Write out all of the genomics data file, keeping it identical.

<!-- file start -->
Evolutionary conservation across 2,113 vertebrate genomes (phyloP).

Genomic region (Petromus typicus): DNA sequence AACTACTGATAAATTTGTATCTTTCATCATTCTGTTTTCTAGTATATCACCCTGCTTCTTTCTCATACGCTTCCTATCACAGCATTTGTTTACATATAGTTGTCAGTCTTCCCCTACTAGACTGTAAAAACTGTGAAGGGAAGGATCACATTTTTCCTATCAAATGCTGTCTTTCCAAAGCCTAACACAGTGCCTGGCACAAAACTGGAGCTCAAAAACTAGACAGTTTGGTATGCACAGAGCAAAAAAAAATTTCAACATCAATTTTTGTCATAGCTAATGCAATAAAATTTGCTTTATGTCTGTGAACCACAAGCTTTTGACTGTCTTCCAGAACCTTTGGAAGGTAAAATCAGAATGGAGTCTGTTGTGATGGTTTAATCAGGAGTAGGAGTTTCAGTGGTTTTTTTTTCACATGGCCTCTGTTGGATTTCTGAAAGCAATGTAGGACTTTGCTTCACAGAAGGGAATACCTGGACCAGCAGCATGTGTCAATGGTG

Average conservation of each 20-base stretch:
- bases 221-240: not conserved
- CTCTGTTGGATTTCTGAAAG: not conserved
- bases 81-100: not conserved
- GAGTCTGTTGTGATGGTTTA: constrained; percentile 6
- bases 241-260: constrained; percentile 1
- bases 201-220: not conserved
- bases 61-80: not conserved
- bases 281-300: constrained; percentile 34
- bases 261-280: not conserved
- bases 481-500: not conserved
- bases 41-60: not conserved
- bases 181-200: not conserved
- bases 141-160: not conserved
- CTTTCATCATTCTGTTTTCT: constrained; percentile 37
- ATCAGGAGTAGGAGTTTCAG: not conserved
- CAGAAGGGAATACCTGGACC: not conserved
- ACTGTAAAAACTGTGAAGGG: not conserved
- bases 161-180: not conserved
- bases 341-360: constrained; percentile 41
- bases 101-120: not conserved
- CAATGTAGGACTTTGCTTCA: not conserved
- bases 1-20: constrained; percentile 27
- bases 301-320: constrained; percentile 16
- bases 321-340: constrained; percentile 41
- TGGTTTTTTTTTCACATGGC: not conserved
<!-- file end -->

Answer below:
Evolutionary conservation across 2,113 vertebrate genomes (phyloP).

Genomic region (Petromus typicus): DNA sequence AACTACTGATAAATTTGTATCTTTCATCATTCTGTTTTCTAGTATATCACCCTGCTTCTTTCTCATACGCTTCCTATCACAGCATTTGTTTACATATAGTTGTCAGTCTTCCCCTACTAGACTGTAAAAACTGTGAAGGGAAGGATCACATTTTTCCTATCAAATGCTGTCTTTCCAAAGCCTAACACAGTGCCTGGCACAAAACTGGAGCTCAAAAACTAGACAGTTTGGTATGCACAGAGCAAAAAAAAATTTCAACATCAATTTTTGTCATAGCTAATGCAATAAAATTTGCTTTATGTCTGTGAACCACAAGCTTTTGACTGTCTTCCAGAACCTTTGGAAGGTAAAATCAGAATGGAGTCTGTTGTGATGGTTTAATCAGGAGTAGGAGTTTCAGTGGTTTTTTTTTCACATGGCCTCTGTTGGATTTCTGAAAGCAATGTAGGACTTTGCTTCACAGAAGGGAATACCTGGACCAGCAGCATGTGTCAATGGTG

Average conservation of each 20-base stretch:
- bases 221-240: not conserved
- CTCTGTTGGATTTCTGAAAG: not conserved
- bases 81-100: not conserved
- GAGTCTGTTGTGATGGTTTA: constrained; percentile 6
- bases 241-260: constrained; percentile 1
- bases 201-220: not conserved
- bases 61-80: not conserved
- bases 281-300: constrained; percentile 34
- bases 261-280: not conserved
- bases 481-500: not conserved
- bases 41-60: not conserved
- bases 181-200: not conserved
- bases 141-160: not conserved
- CTTTCATCATTCTGTTTTCT: constrained; percentile 37
- ATCAGGAGTAGGAGTTTCAG: not conserved
- CAGAAGGGAATACCTGGACC: not conserved
- ACTGTAAAAACTGTGAAGGG: not conserved
- bases 161-180: not conserved
- bases 341-360: constrained; percentile 41
- bases 101-120: not conserved
- CAATGTAGGACTTTGCTTCA: not conserved
- bases 1-20: constrained; percentile 27
- bases 301-320: constrained; percentile 16
- bases 321-340: constrained; percentile 41
- TGGTTTTTTTTTCACATGGC: not conserved